Dona Nelson is a painter who often works both sides of a stretched canvas, staining and washing it with acrylic paint and water, using a spatula to mark the canvas with the first image, an image of the stretcher bars. Sometimes she glues strips of fabric on to the canvas, allowing them to be a constructed element or ripping them off them off to establish a drawn line through the paint. Nelson prefers to exhibit her two sided paintings on steel stands or wooden constructions, out on the gallery floor rather than parallel to the wall. For forty years, Nelson has made series of different kinds of paintings, distinguished by a variety of approaches to both image and material.Read More
Nelson was born in Grand Island in 1947. She received a B.F.A. from Ohio State University (1968), and studied at the Whitney Museum Independent Study Program (1967). She is a Professor of Painting and Drawing at Tyler School of Art, Temple University, Philadelphia, where she has worked since 1991. In the summer of 2018, she had an extensive survey of her work, curated by Ian Berry, at the Tang Teaching Museum in Saratoga Springs, New York. There was another survey of her work in 2000, at the Weatherspoon Museum of Fine Art, Greensboro, North Carolina. She currently exhibits her work at the Thomas Erben Gallery in New York City, where she has had five solo exhibitions. Two of her double-sided paintings were featured in the 2014 Whitney Biennial. Other solo exhibitions have been presented at Cheim and Read, the Morris Gallery at the Pennsylvania Academy of Fine Arts, Philadelphia, and the Michael Klein Gallery, NYC. In 1994, Nelson received a John Simon Guggenheim Memorial Fellowship. In 2011, she was a Foundation for Contemporary Arts recipient. In 2013, she received an Artist Legacy Foundation Grant and in 2015, an Anonymous was a Woman Grant.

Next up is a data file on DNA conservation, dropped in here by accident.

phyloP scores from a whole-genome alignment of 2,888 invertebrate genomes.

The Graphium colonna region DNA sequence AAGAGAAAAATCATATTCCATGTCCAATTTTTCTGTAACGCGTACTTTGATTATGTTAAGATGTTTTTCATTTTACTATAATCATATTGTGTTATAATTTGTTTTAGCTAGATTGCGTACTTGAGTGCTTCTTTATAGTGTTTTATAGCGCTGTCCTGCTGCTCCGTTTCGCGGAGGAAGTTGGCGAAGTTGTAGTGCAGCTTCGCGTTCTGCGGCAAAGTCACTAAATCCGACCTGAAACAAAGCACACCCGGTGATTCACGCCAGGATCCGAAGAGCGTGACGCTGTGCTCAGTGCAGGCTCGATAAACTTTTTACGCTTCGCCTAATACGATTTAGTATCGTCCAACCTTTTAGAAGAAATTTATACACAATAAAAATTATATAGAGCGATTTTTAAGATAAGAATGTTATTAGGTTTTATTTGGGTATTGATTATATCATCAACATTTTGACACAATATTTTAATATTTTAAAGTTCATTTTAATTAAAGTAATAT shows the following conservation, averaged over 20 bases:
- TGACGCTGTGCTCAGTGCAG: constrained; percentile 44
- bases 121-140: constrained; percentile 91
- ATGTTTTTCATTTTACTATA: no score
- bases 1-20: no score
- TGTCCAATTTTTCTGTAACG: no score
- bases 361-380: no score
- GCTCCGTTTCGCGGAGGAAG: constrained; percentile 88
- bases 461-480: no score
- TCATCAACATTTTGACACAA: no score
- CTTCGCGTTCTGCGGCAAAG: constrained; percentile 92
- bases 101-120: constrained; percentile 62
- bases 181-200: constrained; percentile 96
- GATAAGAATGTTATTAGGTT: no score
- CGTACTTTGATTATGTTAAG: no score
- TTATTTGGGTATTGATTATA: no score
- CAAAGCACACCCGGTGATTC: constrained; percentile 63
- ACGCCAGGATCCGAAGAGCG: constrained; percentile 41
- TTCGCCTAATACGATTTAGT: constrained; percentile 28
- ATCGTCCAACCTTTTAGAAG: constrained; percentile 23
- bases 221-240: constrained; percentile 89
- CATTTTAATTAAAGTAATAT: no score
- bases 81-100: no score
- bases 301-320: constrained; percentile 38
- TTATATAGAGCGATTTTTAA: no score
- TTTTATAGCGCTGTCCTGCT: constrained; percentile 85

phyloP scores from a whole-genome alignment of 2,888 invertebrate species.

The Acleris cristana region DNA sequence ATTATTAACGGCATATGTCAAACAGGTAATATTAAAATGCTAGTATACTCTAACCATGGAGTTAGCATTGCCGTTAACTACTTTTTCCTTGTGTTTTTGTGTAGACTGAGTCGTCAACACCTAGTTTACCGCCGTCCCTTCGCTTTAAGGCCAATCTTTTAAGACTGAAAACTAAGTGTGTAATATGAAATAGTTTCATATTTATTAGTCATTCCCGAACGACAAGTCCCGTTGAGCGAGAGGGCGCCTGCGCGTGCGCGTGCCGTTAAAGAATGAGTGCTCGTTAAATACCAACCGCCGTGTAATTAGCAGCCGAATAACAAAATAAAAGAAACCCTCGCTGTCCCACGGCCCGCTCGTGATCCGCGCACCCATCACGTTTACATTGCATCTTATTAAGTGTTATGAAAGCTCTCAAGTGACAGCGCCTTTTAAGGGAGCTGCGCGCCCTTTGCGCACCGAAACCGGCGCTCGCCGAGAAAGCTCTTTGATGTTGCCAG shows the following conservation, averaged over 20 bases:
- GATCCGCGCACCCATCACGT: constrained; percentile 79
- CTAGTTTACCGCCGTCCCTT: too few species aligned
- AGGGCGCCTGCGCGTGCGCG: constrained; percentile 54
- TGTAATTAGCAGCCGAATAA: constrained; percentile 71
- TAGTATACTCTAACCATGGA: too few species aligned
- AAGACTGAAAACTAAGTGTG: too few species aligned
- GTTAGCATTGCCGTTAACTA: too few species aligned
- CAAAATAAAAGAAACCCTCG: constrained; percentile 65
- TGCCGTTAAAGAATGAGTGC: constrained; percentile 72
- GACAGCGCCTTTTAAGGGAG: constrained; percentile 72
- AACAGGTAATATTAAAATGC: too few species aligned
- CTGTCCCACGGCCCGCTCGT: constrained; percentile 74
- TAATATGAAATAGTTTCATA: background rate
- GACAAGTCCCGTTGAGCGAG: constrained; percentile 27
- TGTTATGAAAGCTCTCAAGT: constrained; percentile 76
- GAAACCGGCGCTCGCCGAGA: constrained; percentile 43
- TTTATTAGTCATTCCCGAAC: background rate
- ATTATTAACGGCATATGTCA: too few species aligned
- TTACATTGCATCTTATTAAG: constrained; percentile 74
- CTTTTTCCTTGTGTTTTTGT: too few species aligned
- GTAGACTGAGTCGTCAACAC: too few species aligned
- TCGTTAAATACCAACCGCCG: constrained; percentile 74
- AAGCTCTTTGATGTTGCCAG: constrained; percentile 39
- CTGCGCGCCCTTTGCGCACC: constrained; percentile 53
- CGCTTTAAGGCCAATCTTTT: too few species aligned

Text courtesy Thomas Erben Gallery.
Si depuis quelques années les maisons de vente ont développé des initiatives–hors ventes pures–à destination d’un public élargi, elles ont opéré à l’aune d’une volonté de compléter l’offre à destinati
Stained into the weave of the canvas, it is atmospheric and ghostly–sometimes lyrical, sometimes haunting, sometimes melancholic, sometimes dreamy. Puddled in crusty accumulations, it has the presence